I’ve talked about the duality between “Spiffy” and “Sean” in the past, and I think last night gave me a moment of Jager-fueled clarity. Yeah, this column is about me.

Recently I’ve been talking a lot about how the perception can be spun to suit the situation. If a TV station wants higher ratings, they lead with the story that they know appeals to the widest demographic – sometimes even if it has to be sensationalized and almost manufactured not in the vein of journalistic integrity, but instead with money and ratings as the motivating factor.

Which of these guys would you rather date your daughter:

1 – A business owner working on a PhD who owns his house, has a nice car, and comes from a good family?

2 – Some guy in a band who spends his weekends sweaty, fat, drunk, and stupid dancing on top of bars and chugging entire bottles of Jager?

… What if they were the same guy?

A lot of people aren’t comfortable with the fact that I don’t have a “real” job. To them, a “real” job means something that you have to show up every day for, on a schedule, with a boss, and wearing pants.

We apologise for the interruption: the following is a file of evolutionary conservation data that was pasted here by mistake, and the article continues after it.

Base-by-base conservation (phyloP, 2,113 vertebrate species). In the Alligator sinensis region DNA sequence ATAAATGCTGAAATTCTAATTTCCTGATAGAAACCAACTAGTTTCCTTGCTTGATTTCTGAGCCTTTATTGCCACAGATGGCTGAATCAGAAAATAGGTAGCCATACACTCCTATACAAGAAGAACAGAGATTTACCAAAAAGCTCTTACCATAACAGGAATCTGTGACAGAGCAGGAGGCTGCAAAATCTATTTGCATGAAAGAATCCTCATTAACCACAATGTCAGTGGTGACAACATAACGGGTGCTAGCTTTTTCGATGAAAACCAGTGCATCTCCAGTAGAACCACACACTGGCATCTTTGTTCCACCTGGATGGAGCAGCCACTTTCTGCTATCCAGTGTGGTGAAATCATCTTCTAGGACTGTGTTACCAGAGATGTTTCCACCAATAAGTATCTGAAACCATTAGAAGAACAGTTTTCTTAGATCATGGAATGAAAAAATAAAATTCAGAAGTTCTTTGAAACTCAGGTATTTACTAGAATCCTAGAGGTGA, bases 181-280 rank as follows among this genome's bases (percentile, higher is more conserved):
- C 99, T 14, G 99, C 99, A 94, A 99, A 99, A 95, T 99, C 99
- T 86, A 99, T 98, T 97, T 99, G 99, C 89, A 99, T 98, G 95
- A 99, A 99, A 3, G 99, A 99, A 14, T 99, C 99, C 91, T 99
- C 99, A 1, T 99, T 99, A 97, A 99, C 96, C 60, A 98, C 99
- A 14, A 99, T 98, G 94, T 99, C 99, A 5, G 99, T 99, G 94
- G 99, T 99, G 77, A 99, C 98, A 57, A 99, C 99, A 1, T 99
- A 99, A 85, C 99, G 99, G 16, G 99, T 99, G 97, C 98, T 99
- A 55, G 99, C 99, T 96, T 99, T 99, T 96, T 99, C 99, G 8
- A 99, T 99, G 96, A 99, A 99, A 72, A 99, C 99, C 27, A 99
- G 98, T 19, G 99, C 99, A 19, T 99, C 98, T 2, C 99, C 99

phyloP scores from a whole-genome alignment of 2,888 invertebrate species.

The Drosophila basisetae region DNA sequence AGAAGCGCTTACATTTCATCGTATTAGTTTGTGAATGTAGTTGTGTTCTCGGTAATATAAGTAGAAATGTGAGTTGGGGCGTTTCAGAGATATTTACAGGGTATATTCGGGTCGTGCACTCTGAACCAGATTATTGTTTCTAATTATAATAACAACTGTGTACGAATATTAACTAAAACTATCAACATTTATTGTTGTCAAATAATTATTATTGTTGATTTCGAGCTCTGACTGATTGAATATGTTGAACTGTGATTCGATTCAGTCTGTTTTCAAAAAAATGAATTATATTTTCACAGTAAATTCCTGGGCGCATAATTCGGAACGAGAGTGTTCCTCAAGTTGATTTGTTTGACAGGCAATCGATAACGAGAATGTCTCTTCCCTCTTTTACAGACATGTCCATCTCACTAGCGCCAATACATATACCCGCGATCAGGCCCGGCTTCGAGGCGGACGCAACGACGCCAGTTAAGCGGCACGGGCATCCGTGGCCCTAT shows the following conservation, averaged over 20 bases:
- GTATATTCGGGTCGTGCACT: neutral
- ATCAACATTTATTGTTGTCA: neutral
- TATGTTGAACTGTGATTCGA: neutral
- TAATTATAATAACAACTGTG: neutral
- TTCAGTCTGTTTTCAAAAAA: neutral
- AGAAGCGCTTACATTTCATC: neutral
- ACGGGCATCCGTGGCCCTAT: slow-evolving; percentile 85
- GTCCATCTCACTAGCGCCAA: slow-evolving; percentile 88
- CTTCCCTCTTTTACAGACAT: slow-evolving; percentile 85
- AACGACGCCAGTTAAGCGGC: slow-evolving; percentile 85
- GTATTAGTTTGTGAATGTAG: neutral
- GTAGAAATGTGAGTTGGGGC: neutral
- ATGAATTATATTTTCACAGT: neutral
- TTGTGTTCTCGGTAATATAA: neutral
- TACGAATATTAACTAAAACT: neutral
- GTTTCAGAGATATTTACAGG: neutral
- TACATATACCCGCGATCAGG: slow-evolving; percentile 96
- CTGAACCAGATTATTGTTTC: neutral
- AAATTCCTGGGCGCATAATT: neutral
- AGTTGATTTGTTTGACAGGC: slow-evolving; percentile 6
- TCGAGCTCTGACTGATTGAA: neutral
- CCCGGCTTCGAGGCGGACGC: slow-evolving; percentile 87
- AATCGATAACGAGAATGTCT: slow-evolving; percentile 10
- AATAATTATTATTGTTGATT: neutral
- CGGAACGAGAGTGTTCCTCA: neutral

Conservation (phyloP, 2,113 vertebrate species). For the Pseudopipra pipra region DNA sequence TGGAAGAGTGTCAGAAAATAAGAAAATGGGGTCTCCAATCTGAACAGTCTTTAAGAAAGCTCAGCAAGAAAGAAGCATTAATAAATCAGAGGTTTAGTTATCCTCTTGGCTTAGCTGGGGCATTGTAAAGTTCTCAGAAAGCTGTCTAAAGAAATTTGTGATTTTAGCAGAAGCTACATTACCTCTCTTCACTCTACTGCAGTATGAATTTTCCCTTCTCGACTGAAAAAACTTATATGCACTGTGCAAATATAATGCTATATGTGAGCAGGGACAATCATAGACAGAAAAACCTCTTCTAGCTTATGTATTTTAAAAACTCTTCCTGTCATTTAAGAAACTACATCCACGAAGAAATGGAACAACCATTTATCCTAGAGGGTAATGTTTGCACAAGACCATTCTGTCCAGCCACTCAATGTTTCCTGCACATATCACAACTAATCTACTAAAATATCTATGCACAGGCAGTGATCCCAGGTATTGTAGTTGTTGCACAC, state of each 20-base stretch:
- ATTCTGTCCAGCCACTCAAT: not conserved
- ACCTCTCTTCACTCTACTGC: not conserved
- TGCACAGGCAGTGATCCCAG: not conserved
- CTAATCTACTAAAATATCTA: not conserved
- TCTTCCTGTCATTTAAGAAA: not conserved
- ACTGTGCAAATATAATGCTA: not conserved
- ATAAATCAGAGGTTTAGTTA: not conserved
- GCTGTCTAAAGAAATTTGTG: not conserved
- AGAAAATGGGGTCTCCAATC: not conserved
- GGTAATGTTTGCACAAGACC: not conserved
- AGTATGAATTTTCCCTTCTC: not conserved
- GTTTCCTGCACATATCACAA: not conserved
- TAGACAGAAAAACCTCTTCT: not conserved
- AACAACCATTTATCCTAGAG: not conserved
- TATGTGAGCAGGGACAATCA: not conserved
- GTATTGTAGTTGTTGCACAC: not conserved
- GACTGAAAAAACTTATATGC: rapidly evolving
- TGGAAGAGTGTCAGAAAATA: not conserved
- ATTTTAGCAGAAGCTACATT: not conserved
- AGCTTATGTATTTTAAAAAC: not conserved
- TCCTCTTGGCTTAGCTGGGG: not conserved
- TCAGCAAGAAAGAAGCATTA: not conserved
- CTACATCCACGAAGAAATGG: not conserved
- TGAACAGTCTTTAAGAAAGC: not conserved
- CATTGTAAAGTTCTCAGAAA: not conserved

I just decided that none of that interests me.

“You’ll never become the man if you are working for the man.” – SSS

Playmakers last night

Playmakers last night

People often ask me why I do what I do, and last night it kind of all came together for me. First off, I had one of the most fun weekends of shows that I’ve had in the 4 years that Walk of Shame has been playing music. The vibe is good, the shows have been getting increasingly tight, and the response is where it should be for the level of talent that I’m surrounded by.

So last night at our show in Butler, there were a bunch of Army guys there. They were in town for some drill work before going back out on another tour of duty. I’m the kind of faggot who gets teary-eyed at the Star Spangled Banner, or when the announce returning servicemen at the Pens games.

Anyway, after the show this guy comes up to me. He shakes my hand, and compliments the band on the show. He then says the following to me:

“I just got back from the desert. This is the first time in a year that I’ve felt alive. Thanks man.”

I’m now the kind of faggot who gets teary-eyed while writing a column about the serviceman who validated his entire music career in one sentence.

I like my job. It’s fun, it’s good money, and with the guys I’m playing with right now it’s also amazing art. I never really looked at a bunch of guys getting together to play cover songs as art – but now I do. Most people in my field don’t take their job seriously – but I do. Is it selling myself short to “waste” 10 years of education and tens of thousands of dollars in tuition to get drunk and sing “Jessie’s Girl” every week? Some people would say it is.

I’d say that music makes people feel alive – I don’t think I could be doing anything more important.

Have fun at your “real” job.